RSS   |  Contact  |  Advertise
You are not logged in.   LOGIN or REGISTER

Project Hope: Old Conflict, Fresh Take //

04.27.10
bydanah
When I saw an exhibit of graphic novels put together by children at a school in Nablus, I felt relieved that someone was approaching the Palestinian-Israeli conflict in a fresh way.


When I saw an exhibit of graphic novels put together by children at a school in Nablus, I felt relieved that someone was approaching the Palestinian-Israeli conflict in a fresh way. Using an aesthetic medium to express aspects of the conflict as opposed to stating facts makes people more likely to digest the information. It feels less like a lecture and more like an experience. The organization behind the exhibit in Beit Zatoun’s beautiful new space on Markham Street in Toronto was Project Hope, an NGO based in Nablus that aims to provide youth and children residing in conflict zones. They offer English and French language classes for children, as well as art and photography.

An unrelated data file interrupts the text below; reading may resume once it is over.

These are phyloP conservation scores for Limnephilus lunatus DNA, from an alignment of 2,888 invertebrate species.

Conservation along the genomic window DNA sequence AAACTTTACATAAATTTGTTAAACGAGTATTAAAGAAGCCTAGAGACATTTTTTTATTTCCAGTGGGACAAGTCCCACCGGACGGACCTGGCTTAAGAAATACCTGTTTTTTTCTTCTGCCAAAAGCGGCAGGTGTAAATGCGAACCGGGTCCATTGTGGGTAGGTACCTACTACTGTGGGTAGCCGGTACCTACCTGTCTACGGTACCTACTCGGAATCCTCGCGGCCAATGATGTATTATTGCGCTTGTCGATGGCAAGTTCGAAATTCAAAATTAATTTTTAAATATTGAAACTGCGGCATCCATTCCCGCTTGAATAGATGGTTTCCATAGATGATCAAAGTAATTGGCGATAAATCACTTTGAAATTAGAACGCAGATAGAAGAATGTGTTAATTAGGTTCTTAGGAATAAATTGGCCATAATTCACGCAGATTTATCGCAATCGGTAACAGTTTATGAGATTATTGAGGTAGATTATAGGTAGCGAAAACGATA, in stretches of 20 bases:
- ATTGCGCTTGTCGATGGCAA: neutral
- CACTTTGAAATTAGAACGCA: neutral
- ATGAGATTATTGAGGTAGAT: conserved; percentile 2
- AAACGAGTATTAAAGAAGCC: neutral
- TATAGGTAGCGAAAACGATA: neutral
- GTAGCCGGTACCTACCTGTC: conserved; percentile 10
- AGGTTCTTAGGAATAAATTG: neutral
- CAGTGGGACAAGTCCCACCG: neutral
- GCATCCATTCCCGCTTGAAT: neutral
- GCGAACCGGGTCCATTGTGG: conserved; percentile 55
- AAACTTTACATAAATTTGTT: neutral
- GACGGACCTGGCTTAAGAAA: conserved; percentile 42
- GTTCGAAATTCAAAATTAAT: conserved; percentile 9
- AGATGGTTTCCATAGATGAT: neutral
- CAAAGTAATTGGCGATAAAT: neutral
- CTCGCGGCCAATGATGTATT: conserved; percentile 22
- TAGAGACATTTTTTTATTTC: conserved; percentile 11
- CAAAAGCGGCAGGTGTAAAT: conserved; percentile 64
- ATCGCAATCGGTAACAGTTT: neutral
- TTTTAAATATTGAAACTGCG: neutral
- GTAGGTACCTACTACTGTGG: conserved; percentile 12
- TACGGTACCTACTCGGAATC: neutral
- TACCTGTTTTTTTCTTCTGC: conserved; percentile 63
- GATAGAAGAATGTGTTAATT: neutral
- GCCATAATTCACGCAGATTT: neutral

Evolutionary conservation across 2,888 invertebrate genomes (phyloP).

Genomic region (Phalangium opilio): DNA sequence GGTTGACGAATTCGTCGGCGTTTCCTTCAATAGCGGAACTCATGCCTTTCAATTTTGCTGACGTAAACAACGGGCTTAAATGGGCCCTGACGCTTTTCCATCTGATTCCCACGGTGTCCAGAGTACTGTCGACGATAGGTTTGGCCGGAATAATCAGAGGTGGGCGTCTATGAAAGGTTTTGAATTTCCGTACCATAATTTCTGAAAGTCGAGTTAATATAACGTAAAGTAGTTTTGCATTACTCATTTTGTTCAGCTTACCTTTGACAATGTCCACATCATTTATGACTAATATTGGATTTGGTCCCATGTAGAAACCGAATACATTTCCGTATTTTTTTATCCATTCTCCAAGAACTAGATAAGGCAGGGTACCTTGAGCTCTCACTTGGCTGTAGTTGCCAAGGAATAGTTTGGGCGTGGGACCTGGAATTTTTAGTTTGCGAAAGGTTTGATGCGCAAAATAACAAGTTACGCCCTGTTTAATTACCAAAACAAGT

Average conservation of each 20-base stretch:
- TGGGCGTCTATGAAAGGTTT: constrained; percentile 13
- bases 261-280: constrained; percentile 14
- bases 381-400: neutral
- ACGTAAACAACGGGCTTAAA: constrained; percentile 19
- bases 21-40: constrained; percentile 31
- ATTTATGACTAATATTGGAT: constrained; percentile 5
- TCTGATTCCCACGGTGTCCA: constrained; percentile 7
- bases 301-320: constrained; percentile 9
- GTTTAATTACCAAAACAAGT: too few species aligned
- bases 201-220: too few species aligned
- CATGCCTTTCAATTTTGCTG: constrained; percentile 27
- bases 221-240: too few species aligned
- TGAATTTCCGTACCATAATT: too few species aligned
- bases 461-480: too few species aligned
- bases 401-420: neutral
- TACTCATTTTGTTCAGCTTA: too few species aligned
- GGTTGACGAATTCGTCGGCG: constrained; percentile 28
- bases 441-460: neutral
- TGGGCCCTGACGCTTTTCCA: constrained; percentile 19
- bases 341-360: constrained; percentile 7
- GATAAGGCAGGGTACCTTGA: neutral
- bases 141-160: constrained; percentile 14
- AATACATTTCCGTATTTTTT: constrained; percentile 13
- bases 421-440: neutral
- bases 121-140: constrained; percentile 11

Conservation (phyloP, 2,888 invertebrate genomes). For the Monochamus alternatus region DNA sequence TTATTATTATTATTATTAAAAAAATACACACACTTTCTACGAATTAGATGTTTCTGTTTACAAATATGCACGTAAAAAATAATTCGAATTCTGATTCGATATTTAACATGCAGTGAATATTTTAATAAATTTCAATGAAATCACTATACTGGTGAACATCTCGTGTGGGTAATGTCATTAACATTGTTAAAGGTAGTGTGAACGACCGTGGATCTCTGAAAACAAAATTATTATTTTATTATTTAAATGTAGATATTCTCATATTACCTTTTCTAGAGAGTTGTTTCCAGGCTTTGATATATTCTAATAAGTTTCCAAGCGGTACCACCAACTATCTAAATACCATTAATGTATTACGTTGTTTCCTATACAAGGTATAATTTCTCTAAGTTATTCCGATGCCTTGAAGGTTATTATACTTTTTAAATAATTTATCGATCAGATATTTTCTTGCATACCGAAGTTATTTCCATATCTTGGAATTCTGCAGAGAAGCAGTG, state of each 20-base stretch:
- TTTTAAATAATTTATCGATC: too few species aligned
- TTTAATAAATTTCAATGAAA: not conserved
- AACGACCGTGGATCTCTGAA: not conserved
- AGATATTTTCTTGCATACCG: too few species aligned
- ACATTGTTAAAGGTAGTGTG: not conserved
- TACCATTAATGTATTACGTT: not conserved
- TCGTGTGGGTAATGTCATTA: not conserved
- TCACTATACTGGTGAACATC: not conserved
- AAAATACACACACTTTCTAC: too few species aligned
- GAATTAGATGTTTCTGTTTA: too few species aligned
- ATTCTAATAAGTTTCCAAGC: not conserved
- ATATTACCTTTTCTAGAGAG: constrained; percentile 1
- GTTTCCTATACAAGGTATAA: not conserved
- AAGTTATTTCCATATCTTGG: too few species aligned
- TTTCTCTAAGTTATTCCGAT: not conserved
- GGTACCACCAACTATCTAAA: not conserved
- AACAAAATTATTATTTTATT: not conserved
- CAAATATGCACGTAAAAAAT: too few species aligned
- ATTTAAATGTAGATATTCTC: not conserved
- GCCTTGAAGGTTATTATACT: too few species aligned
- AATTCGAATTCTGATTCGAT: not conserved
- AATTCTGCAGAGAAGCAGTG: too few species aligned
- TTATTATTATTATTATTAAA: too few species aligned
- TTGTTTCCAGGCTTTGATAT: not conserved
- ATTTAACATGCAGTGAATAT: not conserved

The children, with help from the volunteers, put much effort into the graphic novel work, which covered a variety of themes that really evoke the difficulties faced by children living within occupied Palestine. One young man told the story of failing his high school exams due to an injury from a shooting,  another depicted children reuniting at an orphanage — illustrating how occupation leads to separation. These graphic novels have been compiled into a book that will soon be available for sale at Beit Zatoun. To learn more about Project Hope, visit www.projecthope.ps >>

________________________________________________________________________________

About the Author: Danah Abdulla was not born in Canada but has lived here since the age of two. A Palestinian with a degree from the University of Ottawa in something other than Engineering (Mass Communications, minor Commerce), she lives in Toronto where she works as a Digital Cultivator for a big advertising agency. She’s a freelance writer and a blogger. She likes to doodle, read, make jokes, and dance.



Related posts:
    “Now That We Have Tasted Hope” by Khaled Mattawa width= “Now That We Have Tasted Hope” by Khaled Mattawa
    Susan Abulhawa’s <i>The Scar of David</i> width= Susan Abulhawa’s The Scar of David
    NYC EVENT: Lyrical Evolution width= NYC EVENT: Lyrical Evolution

Comments